Motor Accident Authority Paralympic Program



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SpeakersKelly The Hon Tony; Della Bosca The Hon John
BusinessQuestions Without Notice

MOTOR ACCIDENT AUTHORITY PARALYMPIC PROGRAM

The Hon. A. B. KELLY: My question without notice is to the Special Minister of State, and Assistant Treasurer. Will the Minister inform the House as to activities conducted by the Motor Accident Authority Paralympic program?

The Hon. J. J. DELLA BOSCA: I thank the honourable member for his question.

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The Hon. Patricia Forsythe: We had this question and answer two weeks ago.

The Hon. J. J. DELLA BOSCA: It might be the same question, but I have different information.

The Hon. J. H. Jobling: Read Hansard.

The Hon. J. J. DELLA BOSCA: The Hon. J. H. Jobling is a specialist at that. This important question relates to an important program, the Paralympic program, which is an injury prevention program that targets young people between the ages of 13 and 25 years. This age group is most at risk of serious injury on the roads. If honourable members opposite would listen they would realise that this relates to a number of serious matters. It consists of a team of Paralympian athletes - Team MAA - who undertake direct, face-to-face road safety talks and appearances in collaboration with other road safety stakeholders, such as police, schools, local government and the New South Wales Roads and Traffic Authority.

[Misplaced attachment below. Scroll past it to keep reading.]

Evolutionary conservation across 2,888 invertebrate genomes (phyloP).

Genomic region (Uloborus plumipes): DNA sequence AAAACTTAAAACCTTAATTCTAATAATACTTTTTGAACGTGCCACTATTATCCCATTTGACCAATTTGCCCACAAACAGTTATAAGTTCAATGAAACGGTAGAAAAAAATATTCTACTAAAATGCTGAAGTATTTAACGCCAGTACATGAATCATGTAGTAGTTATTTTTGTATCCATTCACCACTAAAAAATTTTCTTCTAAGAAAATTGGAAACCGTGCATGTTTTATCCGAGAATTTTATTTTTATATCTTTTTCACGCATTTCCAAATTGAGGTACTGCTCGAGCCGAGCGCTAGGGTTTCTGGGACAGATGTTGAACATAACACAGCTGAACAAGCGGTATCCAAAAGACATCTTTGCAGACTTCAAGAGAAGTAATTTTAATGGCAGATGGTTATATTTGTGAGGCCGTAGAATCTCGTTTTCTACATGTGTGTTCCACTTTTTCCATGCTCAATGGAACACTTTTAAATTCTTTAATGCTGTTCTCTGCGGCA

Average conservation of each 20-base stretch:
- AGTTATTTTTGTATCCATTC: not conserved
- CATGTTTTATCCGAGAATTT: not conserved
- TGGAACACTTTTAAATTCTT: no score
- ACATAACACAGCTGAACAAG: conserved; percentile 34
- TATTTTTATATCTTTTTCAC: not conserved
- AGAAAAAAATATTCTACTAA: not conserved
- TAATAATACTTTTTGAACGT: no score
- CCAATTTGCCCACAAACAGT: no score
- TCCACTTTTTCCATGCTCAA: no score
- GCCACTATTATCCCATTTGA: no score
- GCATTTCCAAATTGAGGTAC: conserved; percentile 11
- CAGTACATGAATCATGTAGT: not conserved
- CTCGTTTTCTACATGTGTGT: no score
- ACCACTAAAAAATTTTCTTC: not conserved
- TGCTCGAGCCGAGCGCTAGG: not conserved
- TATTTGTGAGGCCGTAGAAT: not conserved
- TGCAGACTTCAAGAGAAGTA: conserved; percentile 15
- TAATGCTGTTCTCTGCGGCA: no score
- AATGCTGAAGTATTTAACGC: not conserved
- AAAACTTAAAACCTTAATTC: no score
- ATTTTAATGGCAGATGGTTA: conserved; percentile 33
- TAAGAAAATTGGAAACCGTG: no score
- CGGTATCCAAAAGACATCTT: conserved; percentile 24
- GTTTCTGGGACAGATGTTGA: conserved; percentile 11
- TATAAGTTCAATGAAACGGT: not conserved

In exchange the athletes receive a yearly scholarship of $8,000 so they can pursue their sport and prepare for the Paralympic Games in 2000. The program began in June 1997 with a team of 10 athletes and was launched by the Premier and two MAA athletes who abseiled off the Sydney Harbour Bridge.